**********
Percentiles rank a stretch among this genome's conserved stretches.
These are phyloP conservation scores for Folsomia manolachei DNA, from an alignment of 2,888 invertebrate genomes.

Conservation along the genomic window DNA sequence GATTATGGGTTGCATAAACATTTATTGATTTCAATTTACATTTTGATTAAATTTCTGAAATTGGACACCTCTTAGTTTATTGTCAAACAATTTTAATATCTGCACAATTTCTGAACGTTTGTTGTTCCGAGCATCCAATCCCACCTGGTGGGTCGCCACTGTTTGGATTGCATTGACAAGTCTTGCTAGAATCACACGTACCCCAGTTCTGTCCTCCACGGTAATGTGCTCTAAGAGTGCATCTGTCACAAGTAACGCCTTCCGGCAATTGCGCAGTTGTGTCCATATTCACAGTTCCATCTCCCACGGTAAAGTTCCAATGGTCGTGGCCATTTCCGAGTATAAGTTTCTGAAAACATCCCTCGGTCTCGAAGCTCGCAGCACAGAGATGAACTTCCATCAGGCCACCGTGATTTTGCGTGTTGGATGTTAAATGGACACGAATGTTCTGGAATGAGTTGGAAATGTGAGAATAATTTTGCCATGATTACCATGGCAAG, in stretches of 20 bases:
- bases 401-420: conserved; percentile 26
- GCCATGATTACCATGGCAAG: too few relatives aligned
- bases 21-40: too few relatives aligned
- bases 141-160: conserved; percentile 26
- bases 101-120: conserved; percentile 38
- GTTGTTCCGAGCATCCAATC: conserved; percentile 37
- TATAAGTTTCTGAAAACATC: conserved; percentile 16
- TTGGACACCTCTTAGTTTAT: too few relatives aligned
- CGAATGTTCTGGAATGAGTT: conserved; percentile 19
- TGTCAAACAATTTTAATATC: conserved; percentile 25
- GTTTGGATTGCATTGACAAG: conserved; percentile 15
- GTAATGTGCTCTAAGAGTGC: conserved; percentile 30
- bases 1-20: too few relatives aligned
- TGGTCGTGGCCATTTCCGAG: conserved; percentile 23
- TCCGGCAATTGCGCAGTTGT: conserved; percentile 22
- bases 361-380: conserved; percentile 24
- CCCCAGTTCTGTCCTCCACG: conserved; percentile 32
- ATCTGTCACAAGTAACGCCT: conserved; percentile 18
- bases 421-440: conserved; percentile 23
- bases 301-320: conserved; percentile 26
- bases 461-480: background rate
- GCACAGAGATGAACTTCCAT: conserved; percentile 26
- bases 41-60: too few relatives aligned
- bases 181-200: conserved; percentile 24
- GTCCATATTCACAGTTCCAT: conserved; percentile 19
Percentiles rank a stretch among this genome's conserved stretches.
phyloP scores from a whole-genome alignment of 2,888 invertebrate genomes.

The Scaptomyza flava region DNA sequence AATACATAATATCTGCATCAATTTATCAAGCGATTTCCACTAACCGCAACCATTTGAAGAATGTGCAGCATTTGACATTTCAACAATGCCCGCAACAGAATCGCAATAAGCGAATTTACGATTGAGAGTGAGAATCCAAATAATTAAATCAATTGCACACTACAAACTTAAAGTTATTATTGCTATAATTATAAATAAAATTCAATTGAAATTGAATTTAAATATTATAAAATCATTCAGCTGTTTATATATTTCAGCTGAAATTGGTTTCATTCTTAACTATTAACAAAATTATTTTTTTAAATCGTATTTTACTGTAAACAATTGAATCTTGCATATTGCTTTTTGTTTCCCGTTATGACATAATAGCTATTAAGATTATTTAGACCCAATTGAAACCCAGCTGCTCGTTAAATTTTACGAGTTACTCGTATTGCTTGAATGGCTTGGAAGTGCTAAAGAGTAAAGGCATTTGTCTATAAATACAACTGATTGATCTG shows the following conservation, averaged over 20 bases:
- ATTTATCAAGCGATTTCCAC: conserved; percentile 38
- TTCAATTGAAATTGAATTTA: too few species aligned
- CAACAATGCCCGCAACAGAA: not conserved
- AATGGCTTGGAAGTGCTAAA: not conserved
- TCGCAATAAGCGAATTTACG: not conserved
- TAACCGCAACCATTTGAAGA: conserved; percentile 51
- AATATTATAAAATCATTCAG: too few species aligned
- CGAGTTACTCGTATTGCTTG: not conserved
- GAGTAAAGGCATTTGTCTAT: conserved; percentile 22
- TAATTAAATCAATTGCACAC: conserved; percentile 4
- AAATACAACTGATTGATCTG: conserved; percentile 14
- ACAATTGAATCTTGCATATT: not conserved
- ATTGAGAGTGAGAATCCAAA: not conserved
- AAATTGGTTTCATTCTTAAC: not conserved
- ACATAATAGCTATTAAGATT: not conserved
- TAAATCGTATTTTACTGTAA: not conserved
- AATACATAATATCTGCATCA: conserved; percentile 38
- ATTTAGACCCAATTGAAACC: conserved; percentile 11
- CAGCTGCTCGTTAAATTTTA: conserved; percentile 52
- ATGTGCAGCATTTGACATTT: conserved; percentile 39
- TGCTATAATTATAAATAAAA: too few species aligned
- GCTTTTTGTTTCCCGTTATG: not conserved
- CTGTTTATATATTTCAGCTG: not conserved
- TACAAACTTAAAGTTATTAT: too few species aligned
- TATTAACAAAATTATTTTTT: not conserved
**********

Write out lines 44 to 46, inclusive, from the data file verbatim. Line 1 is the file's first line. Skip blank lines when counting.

- ATTGAGAGTGAGAATCCAAA: not conserved
- AAATTGGTTTCATTCTTAAC: not conserved
- ACATAATAGCTATTAAGATT: not conserved